Big Data and Automakers are Still Miles Apart

At Issue:

The aver­age car on the road today gen­er­ates a mind-bog­gling amount of data. With sen­sors mon­i­tor­ing every­thing from tire pres­sure to engine RPM to oil tem­per­a­ture and speed, cars can pro­duce any­where from 5 to 250 giga­bytes of data an hour.

“Most peo­ple don’t under­stand what makes data big,” says Scott McCormick, pres­i­dent of the Con­nect­ed Vehi­cle Trade Asso­ci­a­tion and indus­try advis­er to the U.S. Sec­re­tary of Trans­porta­tion. “A car may pro­duce an exabyte of data a year (a bil­lion giga­bytes), but most is com­plete­ly mean­ing­less. Iso­lat­ing the megabyte of data a month that’s real­ly valu­able, and then fig­ur­ing out what you can do with it, that’s the chal­lenge of Big Data.”

So the ques­tion is: Why aren’t more automak­ers cap­i­tal­iz­ing on the val­ue con­tained in Big Data?

The Back­sto­ry:

The vast major­i­ty of this data is used in real time to con­trol or report on the func­tions of the vehi­cle and has no real long-term val­ue. But some of the data is valu­able, and if you mul­ti­ply that frac­tion by the bil­lion cars on the road today, it doesn’t take more than basic arith­metic to under­stand why Big Data is attract­ing so much atten­tion in the auto­mo­tive space – and should be more uti­lized by the automak­ers them­selves.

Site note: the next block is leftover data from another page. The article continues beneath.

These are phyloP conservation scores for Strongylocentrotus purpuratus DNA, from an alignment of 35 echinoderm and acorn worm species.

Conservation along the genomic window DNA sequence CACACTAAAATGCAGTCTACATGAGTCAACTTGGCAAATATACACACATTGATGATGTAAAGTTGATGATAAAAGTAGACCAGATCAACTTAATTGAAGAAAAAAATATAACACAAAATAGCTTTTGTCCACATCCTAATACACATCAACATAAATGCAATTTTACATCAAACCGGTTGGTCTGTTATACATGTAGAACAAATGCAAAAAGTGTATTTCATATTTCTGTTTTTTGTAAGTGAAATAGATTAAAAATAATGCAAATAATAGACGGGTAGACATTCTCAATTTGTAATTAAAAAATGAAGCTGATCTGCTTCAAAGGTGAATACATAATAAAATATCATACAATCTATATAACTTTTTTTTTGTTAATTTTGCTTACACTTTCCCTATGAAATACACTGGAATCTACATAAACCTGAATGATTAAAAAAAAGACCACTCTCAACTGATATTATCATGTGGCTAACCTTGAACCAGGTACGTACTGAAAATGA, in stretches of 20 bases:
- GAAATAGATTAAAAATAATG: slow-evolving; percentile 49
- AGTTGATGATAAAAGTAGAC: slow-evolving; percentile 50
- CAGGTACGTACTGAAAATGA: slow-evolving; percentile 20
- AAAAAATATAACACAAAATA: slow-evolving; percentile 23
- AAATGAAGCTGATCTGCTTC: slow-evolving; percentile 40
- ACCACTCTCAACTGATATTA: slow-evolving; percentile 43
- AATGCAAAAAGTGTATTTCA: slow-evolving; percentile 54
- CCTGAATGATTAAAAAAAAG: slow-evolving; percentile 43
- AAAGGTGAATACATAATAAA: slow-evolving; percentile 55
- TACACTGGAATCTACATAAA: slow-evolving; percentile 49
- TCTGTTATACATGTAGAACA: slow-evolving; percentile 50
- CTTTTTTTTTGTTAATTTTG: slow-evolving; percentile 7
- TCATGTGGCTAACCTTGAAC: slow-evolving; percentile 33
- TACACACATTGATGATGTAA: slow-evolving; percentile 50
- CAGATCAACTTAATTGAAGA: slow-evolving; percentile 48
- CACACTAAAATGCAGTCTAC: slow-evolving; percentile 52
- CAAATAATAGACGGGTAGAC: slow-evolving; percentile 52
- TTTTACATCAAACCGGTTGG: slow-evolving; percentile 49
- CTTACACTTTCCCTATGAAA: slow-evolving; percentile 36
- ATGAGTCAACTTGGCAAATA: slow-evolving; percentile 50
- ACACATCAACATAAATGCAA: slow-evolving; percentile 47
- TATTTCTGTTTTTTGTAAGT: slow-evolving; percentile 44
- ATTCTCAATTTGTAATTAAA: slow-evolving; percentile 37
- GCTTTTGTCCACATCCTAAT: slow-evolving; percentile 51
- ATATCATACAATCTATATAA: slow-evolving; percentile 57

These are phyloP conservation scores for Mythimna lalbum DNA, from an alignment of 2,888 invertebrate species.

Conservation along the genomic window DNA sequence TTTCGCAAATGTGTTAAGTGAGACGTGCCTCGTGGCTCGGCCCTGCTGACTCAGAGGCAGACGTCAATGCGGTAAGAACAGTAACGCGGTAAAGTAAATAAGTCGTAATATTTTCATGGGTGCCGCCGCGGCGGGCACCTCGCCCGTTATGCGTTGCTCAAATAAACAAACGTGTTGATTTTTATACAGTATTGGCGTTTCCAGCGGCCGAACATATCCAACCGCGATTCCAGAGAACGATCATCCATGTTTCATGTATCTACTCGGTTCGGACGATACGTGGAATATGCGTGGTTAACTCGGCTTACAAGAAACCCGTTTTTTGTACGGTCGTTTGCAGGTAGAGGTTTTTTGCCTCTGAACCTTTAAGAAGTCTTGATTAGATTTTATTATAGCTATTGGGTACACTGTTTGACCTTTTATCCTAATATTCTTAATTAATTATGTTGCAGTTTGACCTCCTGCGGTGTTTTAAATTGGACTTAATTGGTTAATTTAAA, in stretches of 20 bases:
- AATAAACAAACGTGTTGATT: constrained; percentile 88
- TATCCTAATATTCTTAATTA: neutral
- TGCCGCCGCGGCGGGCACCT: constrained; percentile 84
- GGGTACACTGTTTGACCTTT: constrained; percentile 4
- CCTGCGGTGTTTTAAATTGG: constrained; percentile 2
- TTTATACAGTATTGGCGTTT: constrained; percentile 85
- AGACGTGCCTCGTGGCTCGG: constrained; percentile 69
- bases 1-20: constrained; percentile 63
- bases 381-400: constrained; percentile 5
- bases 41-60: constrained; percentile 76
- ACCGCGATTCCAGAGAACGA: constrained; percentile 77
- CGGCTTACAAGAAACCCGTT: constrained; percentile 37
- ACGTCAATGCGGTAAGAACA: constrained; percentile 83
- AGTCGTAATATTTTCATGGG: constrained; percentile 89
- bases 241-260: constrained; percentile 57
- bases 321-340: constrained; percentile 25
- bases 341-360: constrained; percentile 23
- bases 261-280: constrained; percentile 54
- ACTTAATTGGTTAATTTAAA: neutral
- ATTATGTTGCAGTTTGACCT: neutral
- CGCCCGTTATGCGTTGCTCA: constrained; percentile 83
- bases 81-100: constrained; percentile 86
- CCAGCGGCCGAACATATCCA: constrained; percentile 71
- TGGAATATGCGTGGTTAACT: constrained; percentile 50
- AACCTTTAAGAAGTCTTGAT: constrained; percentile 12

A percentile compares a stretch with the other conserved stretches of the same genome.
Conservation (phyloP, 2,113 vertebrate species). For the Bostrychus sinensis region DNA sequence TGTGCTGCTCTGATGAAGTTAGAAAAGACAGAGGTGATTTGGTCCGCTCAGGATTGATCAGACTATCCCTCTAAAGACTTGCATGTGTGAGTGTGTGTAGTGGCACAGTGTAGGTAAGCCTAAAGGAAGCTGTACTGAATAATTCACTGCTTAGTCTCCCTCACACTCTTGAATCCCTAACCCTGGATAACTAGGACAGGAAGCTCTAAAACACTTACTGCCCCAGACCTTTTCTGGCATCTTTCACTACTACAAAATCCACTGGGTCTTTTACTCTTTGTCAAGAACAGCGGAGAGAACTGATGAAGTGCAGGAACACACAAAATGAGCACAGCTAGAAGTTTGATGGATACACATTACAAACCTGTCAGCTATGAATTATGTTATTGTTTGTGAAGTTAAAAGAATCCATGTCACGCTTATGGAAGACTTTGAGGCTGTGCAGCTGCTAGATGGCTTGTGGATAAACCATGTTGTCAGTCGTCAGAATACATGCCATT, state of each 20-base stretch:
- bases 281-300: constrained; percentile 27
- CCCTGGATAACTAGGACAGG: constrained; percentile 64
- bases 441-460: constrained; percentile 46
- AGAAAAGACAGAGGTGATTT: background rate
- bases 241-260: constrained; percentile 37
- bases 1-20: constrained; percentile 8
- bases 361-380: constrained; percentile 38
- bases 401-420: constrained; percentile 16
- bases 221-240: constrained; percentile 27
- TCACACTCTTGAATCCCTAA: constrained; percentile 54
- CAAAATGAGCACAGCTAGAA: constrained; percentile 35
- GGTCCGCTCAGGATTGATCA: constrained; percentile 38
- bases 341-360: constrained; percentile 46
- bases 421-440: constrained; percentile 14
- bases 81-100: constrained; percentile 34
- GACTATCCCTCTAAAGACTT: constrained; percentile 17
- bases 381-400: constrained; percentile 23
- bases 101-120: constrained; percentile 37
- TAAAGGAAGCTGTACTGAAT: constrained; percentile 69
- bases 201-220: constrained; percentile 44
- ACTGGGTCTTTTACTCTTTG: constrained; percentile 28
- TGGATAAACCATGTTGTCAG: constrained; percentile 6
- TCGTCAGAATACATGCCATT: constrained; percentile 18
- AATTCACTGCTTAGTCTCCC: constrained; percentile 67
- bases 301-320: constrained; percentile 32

What Car­mak­ers Can Do With Big Data – Help­ing Deal­ers & Cus­tomers:

On the sim­plest lev­el, pro­cess­ing Big Data effec­tive­ly allows OEMs to iden­ti­fy and respond to sys­tem-wide prob­lems in a faster and more-cost effec­tive man­ner.

A Case in Point:

Take a stan­dard 2013 mod­el vehi­cle with an info­tain­ment sys­tem in the dash­board. And let’s imag­ine it fea­tures a weath­er app that dis­plays the lat­est fore­cast. Only today, the dri­ver gets in her car and dis­cov­ers the app is frozen. All she can see is sun­shine from the week­end, even though it’s Mon­day, and rain clouds out­side her wind­shield are spelling rain.

In a non-Big-Data world, if the prob­lem per­sists, our dri­ver has to head into the deal­er­ship to get the weath­er app fixed, as does every oth­er dri­ver who’s expe­ri­enc­ing the same prob­lem. If the prob­lem were seri­ous enough (imag­ine the info­tain­ment glitch caus­es engine fail­ure), it could lead to a recall, which would rep­re­sent a sig­nif­i­cant cost bur­den for the OEM and incon­ve­nience and frus­tra­tion for the cus­tomer.

Big Data won’t nec­es­sar­i­ly do any­thing for our dri­ver on that over­cast Mon­day morn­ing. What it will do is allow the OEM to see if this prob­lem is occur­ring in a cer­tain region or is com­mon across all regions. Fur­ther­more, it will allow the OEM to detect if a spe­cif­ic sequence of activ­i­ties or pat­terns of fail­ures is trig­ger­ing the glitch, with­out recall­ing all of the prob­lem­at­ic cars or wait­ing for them to come into the deal­er­ship. In this case, per­haps our dri­ver changed a chan­nel on her Inter­net radio app, then went to the weath­er app, and the inter­ac­tion of the two apps some­how caused the sys­tem to freeze.

What Does Automak­er Big Data Mean For the Deal­er­ship?

Big Data opens up a more proac­tive stance than the wait-until-trouble-strikes-and-we’ll-quickly-mitigate-the-problem approach.

Lever­ag­ing Big Data to under­stand how cus­tomers actu­al­ly use their prod­ucts.

For more on the subject,Visit Telem­at­ics Update and  see Q&A: Per­son­al­iz­ing the con­nect­ed car expe­ri­ence and Video: Telem­at­ics and big data.

 

 

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